Disorderly conduct is a class C misdemeanor, which is punishable by a fine of up to $500. Firearms-related acts including discharging or displaying a gun in a public place is a class B misdemeanor. The maximum penalty for a class B misdemeanor is up to 180 days in jail and a fine of up to $2,000.
Statute of Limitations for Disorderly Conduct
Most crimes under the Texas Penal Code have a statute of limitations. It serves as a deadline for prosecutors who wish to file criminal charges against someone. The limit exists to preserve the integrity of evidence and to ensure the court system handles cases on a timely basis.
The state of Texas determines a statute of limitations by the offense’s classification. Because disorderly conduct is charged as a misdemeanor, it will have a statute of limitations of two years. Most felony crimes, on the other hand, have a statute of limitations of three years.
Crimes Similar to Disorderly Conduct
- Deadly Conduct – A person may be charged with this offense if they recklessly engage in conduct that puts another in danger or points/discharges a firearm at a person or a building/car where a person could be occupied. Texas Penal Code Section 22.05
- Harassment – Individuals charged with this offend intend to harm, annoy, alarm, torment, or embarrass another person. Texas Penal Code Section 42.07
- Disruption of Meetings or Processions – Any person can be charged with this offense if they prevent or disrupt a lawful meeting, gather, procession through physical action or verbal utterances. Texas Penal Code Section 42.05
- False Alarm or Report – When a person knowingly initiates, circulates, or communicates a report of past, present, or future fire, bombing, offense or another emergency they know to be false they may be charged with making a false alarm or report. Texas Penal Code Section 42.06.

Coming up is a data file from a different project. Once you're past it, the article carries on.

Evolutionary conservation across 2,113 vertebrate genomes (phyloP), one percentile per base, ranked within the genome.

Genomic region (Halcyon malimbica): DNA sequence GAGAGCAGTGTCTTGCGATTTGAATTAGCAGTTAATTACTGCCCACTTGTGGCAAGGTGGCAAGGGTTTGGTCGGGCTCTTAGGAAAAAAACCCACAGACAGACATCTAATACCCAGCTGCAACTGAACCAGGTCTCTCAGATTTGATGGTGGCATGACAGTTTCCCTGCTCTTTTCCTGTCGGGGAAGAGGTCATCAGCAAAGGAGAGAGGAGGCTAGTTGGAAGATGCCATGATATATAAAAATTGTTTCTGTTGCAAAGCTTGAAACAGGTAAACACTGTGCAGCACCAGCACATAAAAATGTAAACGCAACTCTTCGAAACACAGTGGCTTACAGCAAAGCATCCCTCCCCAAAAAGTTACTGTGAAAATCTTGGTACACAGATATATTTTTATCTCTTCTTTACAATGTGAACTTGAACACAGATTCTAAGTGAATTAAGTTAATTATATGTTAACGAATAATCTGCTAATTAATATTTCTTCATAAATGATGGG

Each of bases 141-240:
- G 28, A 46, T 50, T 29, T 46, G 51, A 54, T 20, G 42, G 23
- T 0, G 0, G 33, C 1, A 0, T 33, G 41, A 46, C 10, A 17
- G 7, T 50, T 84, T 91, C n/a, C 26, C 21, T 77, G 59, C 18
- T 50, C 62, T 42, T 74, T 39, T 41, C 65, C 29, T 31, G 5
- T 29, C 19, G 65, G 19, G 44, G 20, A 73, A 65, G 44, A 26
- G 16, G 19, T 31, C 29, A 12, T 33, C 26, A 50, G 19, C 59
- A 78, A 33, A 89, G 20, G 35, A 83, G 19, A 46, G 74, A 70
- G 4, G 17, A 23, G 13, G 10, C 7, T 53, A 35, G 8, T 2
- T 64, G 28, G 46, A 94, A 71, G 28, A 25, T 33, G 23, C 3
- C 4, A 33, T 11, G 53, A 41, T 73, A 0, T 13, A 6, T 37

- Assault – A person may be charged with this offense if they intentionally cause physical harm, threaten another with injury, or touch someone in a manner they know is provocative or offensive. Texas Penal Code Section 22.01.
Commission on State Emergency Communications – Access the site for the Commission on State Emergency Communications (CSEC). The mission of the organization to preserve and enhance public safety and health in Texas through reliable and easy access to emergency communications services. Visit the website to view their self-help resources available including national alliance on mental illness (NAMI) and the national suicide hotline.
Texas Laws on Disorderly Conduct – Access the Texas Penal Code to learn more about their laws surrounding disorderly conduct. View the elements that constitute the offense, the penalties, and possible admissible defenses. You can also peruse the chapter to learn of other offenses similar to disorderly conduct.
Cameron County Disorderly Conduct Lawyer | Texas Violent Crimes Attorney
If you or someone you know has been charged with disorderly conduct or any other violent crime, call the legal team at The Gracia Law Firm, P.C. Our knowledgable and skilled lawyers have over ten years of criminal defense experience we can apply to your case. Call The Gracia Law Firm, P.C. today to set up your first consultation with an experienced Brownsville violent crime lawyer.
The Gracia Law Firm, P.C. accepts clients in Cameron County and surrounding areas including Hidalgo County and Willacy County.